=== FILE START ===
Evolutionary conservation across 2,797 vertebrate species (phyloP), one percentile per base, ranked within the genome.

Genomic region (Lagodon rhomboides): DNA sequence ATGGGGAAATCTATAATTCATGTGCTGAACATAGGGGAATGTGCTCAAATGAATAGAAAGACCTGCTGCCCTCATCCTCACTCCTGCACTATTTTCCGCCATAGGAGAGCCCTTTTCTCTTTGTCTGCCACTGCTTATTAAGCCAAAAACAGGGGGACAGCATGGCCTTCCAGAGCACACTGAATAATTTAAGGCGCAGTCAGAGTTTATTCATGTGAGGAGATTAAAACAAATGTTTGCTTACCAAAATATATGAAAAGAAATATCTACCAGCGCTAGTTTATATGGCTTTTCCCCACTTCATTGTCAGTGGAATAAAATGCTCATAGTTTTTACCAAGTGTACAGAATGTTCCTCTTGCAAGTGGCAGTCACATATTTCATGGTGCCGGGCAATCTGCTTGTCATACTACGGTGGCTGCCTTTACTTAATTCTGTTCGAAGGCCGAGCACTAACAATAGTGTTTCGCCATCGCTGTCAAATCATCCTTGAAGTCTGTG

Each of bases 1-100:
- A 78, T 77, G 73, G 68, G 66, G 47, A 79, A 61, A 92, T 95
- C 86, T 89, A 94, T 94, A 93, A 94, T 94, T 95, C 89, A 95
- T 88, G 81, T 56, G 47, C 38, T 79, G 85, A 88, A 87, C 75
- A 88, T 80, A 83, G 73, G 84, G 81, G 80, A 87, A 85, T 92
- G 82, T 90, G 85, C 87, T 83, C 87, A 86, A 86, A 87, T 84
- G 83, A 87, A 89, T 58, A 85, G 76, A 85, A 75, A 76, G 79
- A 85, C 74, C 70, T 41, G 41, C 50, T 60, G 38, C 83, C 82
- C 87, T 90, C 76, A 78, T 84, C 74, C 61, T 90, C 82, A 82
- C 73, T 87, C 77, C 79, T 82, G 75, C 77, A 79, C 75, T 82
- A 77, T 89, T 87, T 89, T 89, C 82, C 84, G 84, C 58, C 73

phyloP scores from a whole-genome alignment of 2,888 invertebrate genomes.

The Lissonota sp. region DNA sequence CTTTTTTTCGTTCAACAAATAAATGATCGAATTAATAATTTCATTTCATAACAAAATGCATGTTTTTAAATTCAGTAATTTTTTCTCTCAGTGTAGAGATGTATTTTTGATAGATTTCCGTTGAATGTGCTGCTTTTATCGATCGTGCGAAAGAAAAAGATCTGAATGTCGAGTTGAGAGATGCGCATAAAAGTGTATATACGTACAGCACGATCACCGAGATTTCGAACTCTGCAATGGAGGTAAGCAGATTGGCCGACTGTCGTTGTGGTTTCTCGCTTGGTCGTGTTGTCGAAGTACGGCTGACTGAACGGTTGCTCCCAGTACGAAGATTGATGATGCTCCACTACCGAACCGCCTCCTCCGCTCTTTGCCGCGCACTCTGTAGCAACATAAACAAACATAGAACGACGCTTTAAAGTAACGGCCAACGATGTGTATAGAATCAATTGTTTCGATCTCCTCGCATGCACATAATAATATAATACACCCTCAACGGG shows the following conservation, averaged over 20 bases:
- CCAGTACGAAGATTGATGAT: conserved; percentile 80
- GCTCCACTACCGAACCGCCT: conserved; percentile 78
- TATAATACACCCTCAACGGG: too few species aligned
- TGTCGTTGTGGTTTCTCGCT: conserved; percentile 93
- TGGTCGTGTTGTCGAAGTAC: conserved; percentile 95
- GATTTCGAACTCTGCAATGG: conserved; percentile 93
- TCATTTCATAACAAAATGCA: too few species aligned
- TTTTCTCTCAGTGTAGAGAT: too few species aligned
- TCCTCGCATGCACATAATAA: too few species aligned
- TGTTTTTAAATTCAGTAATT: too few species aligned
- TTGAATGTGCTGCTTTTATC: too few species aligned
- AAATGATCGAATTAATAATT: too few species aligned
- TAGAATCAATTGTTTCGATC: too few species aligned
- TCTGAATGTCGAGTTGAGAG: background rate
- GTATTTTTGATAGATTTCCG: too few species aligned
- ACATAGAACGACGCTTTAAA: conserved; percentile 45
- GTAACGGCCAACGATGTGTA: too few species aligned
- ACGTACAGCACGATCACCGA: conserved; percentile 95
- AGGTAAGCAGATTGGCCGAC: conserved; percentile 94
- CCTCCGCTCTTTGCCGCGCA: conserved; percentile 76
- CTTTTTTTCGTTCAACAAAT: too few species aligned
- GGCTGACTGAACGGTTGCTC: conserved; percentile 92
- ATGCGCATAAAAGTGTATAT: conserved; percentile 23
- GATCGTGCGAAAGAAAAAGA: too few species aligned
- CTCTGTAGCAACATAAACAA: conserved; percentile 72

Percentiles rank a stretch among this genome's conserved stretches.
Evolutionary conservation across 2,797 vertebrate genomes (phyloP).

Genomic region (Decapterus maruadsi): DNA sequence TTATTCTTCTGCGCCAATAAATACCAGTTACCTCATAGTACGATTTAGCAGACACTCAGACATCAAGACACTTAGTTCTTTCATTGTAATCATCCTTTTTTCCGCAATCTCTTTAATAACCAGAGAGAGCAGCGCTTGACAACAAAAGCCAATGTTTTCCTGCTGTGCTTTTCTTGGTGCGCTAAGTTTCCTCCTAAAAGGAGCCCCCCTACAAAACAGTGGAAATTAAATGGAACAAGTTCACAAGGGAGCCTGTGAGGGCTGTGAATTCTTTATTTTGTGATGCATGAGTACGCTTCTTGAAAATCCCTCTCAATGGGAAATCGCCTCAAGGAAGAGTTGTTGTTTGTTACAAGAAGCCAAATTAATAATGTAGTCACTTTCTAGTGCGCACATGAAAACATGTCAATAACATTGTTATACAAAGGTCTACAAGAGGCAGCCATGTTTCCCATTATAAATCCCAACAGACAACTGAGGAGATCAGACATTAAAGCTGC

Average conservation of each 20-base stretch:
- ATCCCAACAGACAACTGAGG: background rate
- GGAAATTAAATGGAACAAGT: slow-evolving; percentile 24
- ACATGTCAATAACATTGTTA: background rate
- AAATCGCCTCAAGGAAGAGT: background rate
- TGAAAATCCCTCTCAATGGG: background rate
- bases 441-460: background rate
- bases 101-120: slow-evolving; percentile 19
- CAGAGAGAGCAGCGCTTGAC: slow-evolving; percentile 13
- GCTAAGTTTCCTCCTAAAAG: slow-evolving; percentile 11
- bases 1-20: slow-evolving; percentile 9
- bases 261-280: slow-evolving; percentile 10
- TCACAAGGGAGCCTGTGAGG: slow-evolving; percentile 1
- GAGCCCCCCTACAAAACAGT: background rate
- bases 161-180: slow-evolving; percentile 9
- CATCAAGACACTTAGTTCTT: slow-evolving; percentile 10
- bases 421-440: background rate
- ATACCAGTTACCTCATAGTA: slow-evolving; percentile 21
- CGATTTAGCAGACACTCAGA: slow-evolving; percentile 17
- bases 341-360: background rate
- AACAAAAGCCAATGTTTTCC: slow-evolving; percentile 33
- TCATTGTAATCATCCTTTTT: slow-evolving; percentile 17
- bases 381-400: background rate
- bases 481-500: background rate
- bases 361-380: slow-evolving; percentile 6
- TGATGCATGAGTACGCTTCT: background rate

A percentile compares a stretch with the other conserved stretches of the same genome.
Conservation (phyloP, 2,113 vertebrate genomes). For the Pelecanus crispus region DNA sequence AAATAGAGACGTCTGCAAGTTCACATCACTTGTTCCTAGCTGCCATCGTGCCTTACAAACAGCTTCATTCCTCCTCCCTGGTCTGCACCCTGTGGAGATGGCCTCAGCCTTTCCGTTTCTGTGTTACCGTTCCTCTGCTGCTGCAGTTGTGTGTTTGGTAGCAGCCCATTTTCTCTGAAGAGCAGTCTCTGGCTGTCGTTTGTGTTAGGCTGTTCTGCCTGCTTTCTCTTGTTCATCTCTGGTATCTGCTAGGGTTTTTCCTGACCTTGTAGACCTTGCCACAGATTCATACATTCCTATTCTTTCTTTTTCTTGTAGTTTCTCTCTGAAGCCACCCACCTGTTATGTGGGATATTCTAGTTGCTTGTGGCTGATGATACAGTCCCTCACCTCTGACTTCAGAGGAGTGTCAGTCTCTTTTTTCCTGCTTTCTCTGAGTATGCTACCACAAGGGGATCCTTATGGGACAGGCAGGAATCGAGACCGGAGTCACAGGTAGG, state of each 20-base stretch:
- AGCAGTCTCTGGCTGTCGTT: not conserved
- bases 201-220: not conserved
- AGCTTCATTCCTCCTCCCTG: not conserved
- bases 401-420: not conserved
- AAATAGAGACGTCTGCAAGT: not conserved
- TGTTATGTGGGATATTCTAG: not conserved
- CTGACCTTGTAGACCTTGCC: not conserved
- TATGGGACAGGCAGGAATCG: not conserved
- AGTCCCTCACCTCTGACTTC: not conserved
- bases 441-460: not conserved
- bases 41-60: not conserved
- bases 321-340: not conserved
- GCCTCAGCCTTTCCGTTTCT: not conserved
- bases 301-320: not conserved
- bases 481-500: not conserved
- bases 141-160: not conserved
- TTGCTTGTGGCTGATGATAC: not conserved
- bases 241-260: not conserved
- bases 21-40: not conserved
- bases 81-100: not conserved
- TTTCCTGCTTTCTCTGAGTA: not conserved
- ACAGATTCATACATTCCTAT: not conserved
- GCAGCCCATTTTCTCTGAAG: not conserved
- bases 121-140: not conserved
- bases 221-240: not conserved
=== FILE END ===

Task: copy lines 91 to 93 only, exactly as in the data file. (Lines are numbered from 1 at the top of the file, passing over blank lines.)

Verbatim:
- bases 81-100: not conserved
- TTTCCTGCTTTCTCTGAGTA: not conserved
- ACAGATTCATACATTCCTAT: not conserved